Home > Free Essays > Literature > World Literature > Sarajevo Blues Poems by Semezdin Mehmedinovic

Sarajevo Blues Poems by Semezdin Mehmedinovic Report (Assessment)

Exclusively available on IvyPanda Available only on IvyPanda
Updated: Oct 7th, 2021

Introduction

It has always been said that a word is as strong as a weapon. The statement could be arguable, but for people whose only defense against their surrounding painful circumstances are their pens and papers that statement could not be more truthful. In mentioning circumstances there cannot be more painful than wars. When watching people killed, buildings destroyed and total nations are changed, the words can be as effective as weapons in delivering protests, as loud as the demonstration to be heard or as silent as close companion to share the pain. In choosing the words to use, poetry can be considered the most powerful, delicate and sincere in showing true emotions and empathy, and at the same time, can be used to deliver an idea that usually was ignored. In that sense the poetry of Semezdin Mehmedinovic, a Bosnian writer, can be considered a perfect example of the aforementioned reflections. This paper analyzes the poetry of Mehmedinovic, published in his book titled “Sarajevo Blues”, which tells the experience of living in a city under siege. The main point of the analysis is the investigation of the author’s usage of language in his quest to change his world.

Analysis

The honesty in which the poems of Semezdin Mehmedinovic were written might lay in the fact that for the whole period of the Serbian nationalistic siege he remained a citizen of Sarajevo. These circumstances made his poetry story-like episodes filled with details of the horrific circumstances of the war in Bosnia-Herzegovina. In addition to writing, Mehmedinovic also remained active as one of the city’s resistance movement members and one of the editors of the magazine “Phantom Liberty”.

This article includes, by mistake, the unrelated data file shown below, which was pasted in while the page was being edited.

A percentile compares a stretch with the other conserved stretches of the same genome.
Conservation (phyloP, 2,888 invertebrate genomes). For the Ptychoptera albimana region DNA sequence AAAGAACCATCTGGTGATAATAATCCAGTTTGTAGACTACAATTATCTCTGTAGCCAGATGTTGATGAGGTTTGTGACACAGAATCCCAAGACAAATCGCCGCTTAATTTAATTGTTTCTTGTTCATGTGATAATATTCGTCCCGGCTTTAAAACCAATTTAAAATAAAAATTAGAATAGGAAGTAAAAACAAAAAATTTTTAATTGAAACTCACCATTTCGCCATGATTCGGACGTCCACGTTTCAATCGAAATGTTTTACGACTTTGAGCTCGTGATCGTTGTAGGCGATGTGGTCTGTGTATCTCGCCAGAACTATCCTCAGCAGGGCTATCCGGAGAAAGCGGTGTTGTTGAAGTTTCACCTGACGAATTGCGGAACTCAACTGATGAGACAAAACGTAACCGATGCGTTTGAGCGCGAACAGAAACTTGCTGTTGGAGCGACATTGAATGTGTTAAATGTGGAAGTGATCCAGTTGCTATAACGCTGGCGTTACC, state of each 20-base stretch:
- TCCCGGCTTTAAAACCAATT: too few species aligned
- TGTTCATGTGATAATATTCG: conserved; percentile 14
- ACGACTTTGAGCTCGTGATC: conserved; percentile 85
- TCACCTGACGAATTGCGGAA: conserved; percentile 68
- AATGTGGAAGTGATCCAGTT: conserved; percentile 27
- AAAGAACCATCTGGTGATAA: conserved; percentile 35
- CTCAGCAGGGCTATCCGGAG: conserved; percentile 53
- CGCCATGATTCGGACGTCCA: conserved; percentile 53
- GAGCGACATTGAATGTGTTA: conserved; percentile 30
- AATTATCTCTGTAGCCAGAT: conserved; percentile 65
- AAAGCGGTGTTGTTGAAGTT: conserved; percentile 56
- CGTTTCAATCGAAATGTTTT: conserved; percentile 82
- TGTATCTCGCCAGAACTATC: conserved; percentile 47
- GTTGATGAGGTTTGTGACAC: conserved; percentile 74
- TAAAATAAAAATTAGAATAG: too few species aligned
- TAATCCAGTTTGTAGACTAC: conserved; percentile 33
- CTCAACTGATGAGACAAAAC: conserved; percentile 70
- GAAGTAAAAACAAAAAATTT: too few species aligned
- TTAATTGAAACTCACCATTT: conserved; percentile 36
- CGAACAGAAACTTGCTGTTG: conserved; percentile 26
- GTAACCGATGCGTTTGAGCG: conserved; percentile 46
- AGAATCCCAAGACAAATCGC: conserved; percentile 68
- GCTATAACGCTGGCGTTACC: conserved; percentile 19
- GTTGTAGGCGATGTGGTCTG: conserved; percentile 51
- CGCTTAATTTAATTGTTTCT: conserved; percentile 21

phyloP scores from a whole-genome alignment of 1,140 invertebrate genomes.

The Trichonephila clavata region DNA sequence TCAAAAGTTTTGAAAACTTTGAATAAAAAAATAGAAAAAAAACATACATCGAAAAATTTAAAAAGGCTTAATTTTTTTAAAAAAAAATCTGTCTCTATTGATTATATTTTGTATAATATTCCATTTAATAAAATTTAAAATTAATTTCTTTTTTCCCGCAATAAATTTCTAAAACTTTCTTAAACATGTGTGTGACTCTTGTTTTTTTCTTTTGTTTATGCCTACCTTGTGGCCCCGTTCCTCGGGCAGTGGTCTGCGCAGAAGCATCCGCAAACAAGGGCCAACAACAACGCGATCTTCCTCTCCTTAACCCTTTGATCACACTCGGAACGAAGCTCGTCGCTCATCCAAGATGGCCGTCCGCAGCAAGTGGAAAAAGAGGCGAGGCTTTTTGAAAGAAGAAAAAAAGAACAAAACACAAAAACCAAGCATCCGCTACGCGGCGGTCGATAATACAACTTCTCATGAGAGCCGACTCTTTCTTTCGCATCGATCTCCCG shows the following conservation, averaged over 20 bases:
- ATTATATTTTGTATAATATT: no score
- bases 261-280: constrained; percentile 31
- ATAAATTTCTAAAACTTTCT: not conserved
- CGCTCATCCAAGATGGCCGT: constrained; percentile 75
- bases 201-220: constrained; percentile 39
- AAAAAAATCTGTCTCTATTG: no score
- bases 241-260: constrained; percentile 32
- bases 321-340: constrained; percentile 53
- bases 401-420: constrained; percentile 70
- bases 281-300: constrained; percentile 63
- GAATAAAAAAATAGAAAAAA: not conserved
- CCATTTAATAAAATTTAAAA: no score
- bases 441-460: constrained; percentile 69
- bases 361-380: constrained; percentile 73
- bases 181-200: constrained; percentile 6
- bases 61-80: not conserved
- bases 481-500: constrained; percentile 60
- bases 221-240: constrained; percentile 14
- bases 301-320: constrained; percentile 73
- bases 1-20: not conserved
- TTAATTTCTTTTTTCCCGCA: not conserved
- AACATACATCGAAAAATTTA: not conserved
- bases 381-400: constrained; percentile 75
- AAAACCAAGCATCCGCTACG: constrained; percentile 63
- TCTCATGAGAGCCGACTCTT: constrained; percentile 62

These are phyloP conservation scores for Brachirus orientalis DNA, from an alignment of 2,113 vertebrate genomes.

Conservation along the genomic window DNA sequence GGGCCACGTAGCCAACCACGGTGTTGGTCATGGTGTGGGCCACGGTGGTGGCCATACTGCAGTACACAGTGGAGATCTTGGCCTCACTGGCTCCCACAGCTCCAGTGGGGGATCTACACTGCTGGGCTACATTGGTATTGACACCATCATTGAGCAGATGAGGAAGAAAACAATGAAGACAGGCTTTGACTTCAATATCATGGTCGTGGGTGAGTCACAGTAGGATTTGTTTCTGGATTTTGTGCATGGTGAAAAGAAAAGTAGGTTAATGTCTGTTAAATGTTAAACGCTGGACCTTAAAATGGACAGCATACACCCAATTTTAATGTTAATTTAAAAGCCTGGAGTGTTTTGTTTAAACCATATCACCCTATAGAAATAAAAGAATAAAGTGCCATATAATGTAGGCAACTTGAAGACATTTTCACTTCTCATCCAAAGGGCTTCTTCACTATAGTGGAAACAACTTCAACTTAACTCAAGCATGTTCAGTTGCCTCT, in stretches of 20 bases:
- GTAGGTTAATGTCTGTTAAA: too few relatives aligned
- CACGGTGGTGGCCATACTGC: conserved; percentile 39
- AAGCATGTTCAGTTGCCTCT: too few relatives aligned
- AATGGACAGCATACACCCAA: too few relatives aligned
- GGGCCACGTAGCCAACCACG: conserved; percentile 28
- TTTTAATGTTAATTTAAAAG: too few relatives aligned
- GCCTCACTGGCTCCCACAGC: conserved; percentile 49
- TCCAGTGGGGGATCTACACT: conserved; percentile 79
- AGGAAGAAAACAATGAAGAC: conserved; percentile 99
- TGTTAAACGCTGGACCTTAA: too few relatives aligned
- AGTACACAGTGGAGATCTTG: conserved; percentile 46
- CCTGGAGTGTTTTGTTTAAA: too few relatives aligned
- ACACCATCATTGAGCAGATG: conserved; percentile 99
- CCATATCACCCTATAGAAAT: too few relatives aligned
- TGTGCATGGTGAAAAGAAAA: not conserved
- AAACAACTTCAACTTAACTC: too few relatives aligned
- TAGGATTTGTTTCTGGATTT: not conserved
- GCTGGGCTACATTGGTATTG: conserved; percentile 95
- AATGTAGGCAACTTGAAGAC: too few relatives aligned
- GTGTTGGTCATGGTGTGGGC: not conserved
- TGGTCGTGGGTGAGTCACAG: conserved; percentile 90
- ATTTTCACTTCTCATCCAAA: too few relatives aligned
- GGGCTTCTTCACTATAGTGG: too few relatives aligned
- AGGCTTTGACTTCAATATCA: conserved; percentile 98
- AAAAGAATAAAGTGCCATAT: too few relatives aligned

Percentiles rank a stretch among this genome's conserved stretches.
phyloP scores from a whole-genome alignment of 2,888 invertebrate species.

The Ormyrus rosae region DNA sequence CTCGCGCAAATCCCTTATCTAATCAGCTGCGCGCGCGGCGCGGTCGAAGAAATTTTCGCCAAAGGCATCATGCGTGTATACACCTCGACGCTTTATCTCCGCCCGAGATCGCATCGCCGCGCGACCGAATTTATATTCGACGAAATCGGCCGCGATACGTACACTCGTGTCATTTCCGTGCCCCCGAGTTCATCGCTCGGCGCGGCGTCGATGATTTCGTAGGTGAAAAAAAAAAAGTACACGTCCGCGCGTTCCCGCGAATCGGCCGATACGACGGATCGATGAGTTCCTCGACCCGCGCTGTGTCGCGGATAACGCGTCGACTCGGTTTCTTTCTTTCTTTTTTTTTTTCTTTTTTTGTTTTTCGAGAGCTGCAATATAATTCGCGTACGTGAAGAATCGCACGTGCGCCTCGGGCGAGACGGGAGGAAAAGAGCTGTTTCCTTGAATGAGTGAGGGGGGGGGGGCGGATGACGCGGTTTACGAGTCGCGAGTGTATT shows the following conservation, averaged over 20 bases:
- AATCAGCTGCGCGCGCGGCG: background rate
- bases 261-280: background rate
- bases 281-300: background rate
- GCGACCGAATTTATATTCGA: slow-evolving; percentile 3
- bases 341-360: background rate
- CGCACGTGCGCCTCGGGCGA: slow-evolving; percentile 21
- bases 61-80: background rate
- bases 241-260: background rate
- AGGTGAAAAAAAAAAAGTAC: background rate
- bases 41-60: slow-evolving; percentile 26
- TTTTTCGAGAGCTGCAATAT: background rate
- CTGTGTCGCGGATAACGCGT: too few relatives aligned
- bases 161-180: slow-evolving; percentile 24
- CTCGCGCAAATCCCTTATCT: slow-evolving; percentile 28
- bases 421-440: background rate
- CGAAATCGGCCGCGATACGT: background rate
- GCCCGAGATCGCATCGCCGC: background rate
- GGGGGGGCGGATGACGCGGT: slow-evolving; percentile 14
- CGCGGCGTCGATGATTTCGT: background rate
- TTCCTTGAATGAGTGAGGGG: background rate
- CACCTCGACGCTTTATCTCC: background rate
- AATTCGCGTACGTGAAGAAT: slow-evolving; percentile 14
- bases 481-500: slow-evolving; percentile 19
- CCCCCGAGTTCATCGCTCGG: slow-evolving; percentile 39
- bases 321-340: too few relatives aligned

Analyzing Mehmedinovic’s poems, the purposes that the author possibly outlined should be kept in mind. The purposes in poems could be viewed either as a transfer of a certain image, the way the author had witnessed it, or share author’s certain emotions, by providing images that directs the reader to the same state. In Mehmedinovic’s poems, both purposes are visible.

In the poem “Deserter” the author intended show the feelings of a person leaving his country in hard conditions with deserter, who run away from a battle field. These feelings might come from the position of the author where, there possibly were moments when he was ready to leave his country but he could not. He provided an image of a person only minutes away from taking a train. This image is similar to the moments of good byes, but not one to say good bye to, only your land. “The dispatcher tapping the wheels”, usually means that the train is about to leave and the dispatcher makes his final check, a sentence that indicates that there only a short time left, but a long time to look back at yourself.

Leaving the city in peace-
You’ll never be true to yourself anywhere

In this verse the author put an emphasis, that despite leaving the city peacefully, the character will not feel home somewhere else. In this image the author put the mind state of the character that will follow him wherever he goes, unless the conditions stated in the following verses.

Unless your very life is the only truth
Unless the empty air calls itself freedom
Unless you’re a deserter
With an uneasy conscience
Unless you’re Billy the kid